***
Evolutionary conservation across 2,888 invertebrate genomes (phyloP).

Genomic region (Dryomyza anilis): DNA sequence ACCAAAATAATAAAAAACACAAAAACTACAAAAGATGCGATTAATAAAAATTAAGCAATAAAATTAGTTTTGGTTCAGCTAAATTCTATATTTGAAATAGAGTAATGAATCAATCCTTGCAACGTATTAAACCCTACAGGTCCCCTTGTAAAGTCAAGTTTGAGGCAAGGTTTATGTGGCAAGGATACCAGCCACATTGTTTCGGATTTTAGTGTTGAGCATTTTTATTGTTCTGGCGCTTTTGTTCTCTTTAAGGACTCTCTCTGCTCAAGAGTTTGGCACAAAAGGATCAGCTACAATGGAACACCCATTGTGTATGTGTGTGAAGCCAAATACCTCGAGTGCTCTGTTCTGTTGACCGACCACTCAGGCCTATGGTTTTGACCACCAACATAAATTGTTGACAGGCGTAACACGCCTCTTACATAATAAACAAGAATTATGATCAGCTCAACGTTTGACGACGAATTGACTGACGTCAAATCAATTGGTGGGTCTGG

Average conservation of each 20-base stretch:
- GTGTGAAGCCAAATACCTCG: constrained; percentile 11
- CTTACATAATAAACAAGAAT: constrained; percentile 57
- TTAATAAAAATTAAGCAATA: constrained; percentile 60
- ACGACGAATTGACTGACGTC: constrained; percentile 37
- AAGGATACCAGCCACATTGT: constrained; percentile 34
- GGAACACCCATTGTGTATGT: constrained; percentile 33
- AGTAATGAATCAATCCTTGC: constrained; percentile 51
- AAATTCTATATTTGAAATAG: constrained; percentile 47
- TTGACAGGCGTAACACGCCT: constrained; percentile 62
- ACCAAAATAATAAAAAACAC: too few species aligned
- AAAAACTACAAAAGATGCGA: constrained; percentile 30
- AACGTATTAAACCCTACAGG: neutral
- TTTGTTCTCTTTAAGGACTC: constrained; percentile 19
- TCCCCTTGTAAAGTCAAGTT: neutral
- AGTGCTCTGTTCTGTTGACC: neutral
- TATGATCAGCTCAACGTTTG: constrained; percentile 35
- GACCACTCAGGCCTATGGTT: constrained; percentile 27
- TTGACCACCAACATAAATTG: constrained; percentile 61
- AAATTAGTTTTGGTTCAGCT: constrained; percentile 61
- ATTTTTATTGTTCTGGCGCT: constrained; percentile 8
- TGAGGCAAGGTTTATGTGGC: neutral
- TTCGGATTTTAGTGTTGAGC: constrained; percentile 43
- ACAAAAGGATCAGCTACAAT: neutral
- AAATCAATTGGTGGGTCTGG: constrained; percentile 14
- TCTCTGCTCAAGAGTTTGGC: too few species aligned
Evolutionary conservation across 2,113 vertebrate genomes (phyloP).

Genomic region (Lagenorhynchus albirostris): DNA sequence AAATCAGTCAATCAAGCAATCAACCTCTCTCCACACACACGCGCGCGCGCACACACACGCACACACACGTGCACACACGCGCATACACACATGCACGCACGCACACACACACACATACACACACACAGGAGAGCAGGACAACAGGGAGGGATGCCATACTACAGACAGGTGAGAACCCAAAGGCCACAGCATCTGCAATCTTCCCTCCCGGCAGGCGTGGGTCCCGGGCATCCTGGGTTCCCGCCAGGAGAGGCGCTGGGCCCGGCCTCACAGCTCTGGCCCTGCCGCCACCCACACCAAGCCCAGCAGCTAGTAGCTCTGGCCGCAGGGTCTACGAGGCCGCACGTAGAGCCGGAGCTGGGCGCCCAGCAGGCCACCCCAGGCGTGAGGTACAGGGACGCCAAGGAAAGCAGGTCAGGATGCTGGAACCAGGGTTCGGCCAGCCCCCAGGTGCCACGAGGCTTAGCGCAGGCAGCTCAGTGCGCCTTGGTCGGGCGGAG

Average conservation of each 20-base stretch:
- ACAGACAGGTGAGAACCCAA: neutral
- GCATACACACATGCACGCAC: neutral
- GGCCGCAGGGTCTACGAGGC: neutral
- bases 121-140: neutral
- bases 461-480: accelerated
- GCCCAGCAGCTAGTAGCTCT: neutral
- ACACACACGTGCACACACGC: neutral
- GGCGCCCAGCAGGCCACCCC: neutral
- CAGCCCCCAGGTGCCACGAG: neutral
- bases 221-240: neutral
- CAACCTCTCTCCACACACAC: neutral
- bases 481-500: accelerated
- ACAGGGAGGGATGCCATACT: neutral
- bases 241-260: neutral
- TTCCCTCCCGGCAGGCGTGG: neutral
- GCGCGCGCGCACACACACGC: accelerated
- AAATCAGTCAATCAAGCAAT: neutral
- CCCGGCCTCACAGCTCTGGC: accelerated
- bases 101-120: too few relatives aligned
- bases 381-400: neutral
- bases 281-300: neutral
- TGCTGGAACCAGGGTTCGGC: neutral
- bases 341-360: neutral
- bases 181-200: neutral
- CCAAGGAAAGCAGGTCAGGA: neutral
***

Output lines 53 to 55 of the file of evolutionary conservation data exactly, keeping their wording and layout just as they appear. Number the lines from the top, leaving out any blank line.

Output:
- TGCTGGAACCAGGGTTCGGC: neutral
- bases 341-360: neutral
- bases 181-200: neutral